How the World's Most Improved Systems Keep Getting Better
Mona Mourshed, Chinezi Chijioke, and Michael Barber, How the World's Most Improved School Systems Keep Getting Better (Washington, D.C.: McKinsey and Co., December 2010).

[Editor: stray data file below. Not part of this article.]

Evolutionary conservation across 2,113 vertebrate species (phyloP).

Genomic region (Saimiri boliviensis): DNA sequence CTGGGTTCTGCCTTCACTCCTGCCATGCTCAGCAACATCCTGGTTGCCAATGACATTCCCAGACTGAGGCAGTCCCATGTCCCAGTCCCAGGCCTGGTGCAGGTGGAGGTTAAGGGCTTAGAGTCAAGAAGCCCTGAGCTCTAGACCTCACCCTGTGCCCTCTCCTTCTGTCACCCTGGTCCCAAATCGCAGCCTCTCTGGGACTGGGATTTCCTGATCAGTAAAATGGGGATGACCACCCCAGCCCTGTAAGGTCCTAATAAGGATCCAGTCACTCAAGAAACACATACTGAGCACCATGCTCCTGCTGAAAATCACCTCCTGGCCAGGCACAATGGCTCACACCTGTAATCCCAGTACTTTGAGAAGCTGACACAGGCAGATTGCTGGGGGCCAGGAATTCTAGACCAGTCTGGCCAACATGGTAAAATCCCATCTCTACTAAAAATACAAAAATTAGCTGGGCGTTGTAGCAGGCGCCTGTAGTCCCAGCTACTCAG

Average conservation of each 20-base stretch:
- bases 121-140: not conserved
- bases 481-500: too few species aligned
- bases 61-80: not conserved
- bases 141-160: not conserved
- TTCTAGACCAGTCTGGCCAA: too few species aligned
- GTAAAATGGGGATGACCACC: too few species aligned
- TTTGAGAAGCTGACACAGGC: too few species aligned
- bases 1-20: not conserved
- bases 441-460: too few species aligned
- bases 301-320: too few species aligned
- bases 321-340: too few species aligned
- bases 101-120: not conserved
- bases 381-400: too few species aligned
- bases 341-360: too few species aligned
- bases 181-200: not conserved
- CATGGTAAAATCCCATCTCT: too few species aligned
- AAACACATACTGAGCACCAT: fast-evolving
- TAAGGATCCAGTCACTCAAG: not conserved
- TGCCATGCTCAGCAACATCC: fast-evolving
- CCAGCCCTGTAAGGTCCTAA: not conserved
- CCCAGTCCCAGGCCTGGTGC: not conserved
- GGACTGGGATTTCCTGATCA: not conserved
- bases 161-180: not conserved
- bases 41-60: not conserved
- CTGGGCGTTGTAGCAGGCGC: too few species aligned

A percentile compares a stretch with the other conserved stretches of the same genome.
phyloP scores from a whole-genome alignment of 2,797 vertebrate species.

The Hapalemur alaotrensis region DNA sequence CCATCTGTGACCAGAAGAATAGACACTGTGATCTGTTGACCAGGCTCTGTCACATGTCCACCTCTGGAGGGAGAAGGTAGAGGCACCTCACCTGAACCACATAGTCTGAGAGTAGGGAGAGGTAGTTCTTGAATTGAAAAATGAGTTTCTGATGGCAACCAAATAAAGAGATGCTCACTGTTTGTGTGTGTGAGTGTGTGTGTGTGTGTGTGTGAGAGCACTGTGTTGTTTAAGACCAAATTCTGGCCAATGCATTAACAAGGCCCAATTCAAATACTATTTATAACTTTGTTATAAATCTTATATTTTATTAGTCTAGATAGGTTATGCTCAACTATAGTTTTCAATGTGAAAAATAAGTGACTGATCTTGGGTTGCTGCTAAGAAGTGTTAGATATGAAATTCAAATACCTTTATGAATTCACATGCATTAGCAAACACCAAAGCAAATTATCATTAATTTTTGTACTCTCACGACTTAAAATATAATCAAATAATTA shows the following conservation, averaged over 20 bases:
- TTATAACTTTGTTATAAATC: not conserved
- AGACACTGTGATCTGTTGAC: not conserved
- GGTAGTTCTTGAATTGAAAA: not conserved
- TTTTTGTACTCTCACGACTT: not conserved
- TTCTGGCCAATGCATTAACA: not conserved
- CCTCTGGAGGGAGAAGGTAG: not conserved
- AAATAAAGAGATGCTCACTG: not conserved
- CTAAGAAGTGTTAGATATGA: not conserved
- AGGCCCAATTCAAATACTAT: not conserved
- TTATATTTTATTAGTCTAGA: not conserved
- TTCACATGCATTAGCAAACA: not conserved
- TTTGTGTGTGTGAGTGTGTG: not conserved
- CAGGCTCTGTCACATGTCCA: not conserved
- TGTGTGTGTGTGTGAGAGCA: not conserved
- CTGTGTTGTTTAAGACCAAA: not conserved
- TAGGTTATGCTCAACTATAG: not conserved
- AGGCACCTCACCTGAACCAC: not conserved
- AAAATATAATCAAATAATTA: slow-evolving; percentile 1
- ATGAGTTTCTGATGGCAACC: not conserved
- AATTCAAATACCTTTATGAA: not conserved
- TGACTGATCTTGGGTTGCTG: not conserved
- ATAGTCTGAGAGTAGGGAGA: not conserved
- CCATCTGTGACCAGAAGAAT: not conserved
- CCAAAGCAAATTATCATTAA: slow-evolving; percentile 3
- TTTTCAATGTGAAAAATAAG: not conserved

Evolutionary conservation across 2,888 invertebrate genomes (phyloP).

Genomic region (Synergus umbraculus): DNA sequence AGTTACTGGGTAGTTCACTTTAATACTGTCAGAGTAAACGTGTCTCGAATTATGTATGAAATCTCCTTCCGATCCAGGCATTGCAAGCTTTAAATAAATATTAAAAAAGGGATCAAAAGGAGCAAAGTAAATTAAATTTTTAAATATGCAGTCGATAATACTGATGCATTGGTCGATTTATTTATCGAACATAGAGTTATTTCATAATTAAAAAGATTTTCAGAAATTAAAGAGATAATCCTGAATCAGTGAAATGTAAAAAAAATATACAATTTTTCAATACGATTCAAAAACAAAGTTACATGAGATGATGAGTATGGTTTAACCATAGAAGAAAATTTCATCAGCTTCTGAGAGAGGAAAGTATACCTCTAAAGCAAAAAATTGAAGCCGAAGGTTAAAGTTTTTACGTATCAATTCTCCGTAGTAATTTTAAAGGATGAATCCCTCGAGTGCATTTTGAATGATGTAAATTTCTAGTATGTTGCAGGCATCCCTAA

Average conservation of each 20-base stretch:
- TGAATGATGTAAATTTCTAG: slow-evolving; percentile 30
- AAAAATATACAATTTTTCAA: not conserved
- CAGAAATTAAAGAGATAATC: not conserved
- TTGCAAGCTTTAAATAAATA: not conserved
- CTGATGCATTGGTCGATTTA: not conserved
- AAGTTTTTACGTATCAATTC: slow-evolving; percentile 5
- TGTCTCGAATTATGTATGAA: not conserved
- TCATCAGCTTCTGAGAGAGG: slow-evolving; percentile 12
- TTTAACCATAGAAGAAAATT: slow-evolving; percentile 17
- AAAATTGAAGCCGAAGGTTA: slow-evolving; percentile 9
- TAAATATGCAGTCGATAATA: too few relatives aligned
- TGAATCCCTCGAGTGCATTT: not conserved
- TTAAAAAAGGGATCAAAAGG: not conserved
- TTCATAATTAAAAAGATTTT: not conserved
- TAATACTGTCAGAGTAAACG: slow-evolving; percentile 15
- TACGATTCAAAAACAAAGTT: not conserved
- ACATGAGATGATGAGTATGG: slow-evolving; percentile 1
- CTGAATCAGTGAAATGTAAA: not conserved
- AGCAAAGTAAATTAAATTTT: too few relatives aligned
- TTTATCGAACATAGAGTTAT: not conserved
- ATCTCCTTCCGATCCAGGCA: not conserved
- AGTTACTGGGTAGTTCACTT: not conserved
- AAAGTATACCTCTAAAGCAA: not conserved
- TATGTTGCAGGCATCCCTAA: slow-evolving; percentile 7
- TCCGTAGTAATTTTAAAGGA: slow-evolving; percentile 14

A follow-up to their 2007 study, How the World’s Best-Performing School Systems Come Out on Top, this mixed-methods analysis from the folks at McKinsey looks at twenty of the world’s school systems—from U.S. districts like Long Beach and Boston to the German state of Saxony to countries like Poland and Singapore. They even analyze some up-and-comers like Armenia, Ghana, and India’s Madhya Pradesh. The systems differ in a hundred ways, yet they also turn out to share some key features. All have been improving. All place priority on strong academic standards, adequate teacher pay, professional development, student assessment, and the use of data. They have sustained leadership (the average leader tenure in these systems is six years for political leaders and seven years for technical leaders, compared to 2.8 years for U.S. urban supes). And these leaders engage with stakeholders, install capable and like-minded individuals in critical positions, and explicitly determine which interventions are non-negotiable. They differ in focus and strategy, however, depending on how far along the improvement continuum each system is. Those climbing from poor to fair focus on improving basic skills while systems going from fair to good become increasingly data-driven. The shift from good to great is characterized by a professionalization of teachers and school leaders, and a (rare) jump from great to excellent is correlated with a decentralization of responsibility and authority combined with firm accountability. A first-rate piece of work, well worth exploring in detail yourself. And, for those who are more tech-savvy, they also offered a worldwide webinar, still accessible online.
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